There is something wonderful about living in a brand new piece of Chicago real estate–call it that new property smell.
However, there are some precautions you should take before you purchase a newly constructed Chicago condo, so be sure to go through this checklist before you sign on the dotted line.
Research the Developers Background– Has the development company ever had to return a project the bank? How are their recent projects selling? Take the time to examine the firms background and previous projects (the internet makes this easy) before you fall in love with their new buildings.
Work with the Right Realtor– When you are purchasing new construction, it is important to work with a realtor who has experience in that area and understands its idiosyncrasies, because there are key details like layout plans, finish selections, and other nuances that only come with a background in new construction.
Compare and Contrast Cost per Square Foot– Comparing the cost per square foot to other, similar new construction projects will give you an idea of the relative worth of your unit, and ensures that you are getting a good value for your money.
Floor Price Differential– It is important to recognize that the price of otherwise identical units changes per floor. This will give you insight about the views and how the existing buildings surrounding the property might affect a future resale.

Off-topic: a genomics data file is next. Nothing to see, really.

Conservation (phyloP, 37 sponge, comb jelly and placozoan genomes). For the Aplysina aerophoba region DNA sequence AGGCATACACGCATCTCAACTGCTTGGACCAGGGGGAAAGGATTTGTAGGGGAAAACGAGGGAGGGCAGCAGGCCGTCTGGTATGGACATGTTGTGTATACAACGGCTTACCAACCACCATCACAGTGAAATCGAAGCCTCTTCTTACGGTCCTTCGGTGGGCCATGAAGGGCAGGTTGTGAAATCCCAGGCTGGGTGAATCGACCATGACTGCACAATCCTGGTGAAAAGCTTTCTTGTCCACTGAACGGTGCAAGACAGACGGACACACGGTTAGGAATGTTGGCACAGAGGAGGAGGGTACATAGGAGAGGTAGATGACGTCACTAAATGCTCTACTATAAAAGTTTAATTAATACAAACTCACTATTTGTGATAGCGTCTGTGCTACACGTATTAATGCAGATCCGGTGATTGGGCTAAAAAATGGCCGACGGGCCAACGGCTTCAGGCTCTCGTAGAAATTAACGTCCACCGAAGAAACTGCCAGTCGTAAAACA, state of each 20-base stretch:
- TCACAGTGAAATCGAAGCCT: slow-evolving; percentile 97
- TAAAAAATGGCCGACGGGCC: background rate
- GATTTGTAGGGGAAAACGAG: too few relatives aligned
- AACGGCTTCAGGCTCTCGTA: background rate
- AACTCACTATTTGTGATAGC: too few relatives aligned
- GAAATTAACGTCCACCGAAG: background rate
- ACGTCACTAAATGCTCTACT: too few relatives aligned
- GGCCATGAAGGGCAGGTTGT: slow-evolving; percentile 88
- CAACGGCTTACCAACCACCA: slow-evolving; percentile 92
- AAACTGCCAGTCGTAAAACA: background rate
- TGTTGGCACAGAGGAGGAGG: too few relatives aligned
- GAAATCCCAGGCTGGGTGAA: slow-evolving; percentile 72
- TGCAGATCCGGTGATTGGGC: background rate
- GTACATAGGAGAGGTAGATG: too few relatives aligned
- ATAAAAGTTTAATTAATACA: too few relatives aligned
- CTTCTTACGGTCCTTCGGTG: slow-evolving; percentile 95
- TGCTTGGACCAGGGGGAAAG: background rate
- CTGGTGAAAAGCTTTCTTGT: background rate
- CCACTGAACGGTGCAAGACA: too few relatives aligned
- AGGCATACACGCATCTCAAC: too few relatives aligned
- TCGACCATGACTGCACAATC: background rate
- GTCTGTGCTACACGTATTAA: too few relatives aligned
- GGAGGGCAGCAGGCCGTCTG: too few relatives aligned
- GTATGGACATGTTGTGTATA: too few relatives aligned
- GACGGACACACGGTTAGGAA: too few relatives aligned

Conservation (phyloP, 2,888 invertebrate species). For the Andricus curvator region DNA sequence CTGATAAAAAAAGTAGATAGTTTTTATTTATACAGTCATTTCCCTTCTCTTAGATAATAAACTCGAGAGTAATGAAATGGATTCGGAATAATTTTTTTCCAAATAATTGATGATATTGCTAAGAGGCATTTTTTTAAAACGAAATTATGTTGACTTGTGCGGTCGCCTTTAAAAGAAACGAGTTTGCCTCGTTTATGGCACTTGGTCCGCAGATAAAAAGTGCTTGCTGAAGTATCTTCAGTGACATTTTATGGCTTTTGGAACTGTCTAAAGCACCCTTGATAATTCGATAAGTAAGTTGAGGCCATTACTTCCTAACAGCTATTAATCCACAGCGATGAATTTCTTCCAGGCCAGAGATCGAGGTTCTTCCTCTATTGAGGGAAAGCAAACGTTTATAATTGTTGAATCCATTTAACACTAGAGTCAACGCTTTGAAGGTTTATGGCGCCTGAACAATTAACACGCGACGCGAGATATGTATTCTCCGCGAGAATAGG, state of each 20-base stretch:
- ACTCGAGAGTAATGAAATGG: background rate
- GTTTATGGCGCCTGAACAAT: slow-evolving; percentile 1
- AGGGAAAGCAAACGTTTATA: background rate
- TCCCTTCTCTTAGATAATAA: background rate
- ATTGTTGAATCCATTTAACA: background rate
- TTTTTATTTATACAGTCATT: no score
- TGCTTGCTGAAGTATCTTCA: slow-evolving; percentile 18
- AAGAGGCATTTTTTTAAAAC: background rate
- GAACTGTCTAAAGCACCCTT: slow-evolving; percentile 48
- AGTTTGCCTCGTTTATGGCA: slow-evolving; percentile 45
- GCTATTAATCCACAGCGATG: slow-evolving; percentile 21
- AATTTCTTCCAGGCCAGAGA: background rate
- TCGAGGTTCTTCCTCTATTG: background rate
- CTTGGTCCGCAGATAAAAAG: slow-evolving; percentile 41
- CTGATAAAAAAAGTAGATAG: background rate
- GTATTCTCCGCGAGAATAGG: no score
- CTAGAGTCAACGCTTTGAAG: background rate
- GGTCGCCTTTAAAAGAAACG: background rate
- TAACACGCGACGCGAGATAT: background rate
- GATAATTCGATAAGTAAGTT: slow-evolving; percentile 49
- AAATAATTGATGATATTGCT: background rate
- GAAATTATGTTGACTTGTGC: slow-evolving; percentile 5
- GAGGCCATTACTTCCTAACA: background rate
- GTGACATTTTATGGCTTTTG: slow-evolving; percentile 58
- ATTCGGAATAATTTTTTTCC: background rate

Neighbors– The buildings surrounding your new home not only have an effect on your current view, but other new developments may appear in the future. So be sure to inquire about the zoning and any future construction nearby.
Keep in mind that buildings with views that will forever be unobstructed usually have fantastic resale value. Two examples are 2520 Lakeview and 340 On the Park. Be aware that if a unit is located just one or two stories above the rooftops of neighboring buildings, this may be an aesthetic issue that affects resale as well.
Height Matters– A ceiling height of at least nine feet is preferred, however, you can expect to find ten and eleven foot ceilings in luxury new construction developments. Also, notice the units entry door height – eight foot doors are typically found in the more expensive luxury units, and if the condominium has larger doors, the finished product will feel more elegant.
Open the Door– Many of the sales center model units do not include doors, because the lack of doors make the unit look larger – so it important to ask if the doors in your unit are going to be solid core. If yes, you will know that your doors will be more soundproof and that the unit has superior finishes.
Look for Millwork– This is one of the many important fine points that separate mediocre construction from a luxury product. Custom-made nine inch high baseboards with architectural detailing is a definite sign of luxury, while finely crafted custom crown moldings and door casements make a luxury statement.
Examine the Appliances and Cabinets– Upscale brand names are obviously the most desirable. The big names certainly help identify the quality level of a new construction development. Snaidero cabinetry, SubZero refrigerators, Wolf ranges, Viking microhoods and Miele dishwashers are names associated with high quality and luxury. Many developments feature alternative brand names so be sure to consult your realtor for the particulars of the appliance and cabinet packages offered.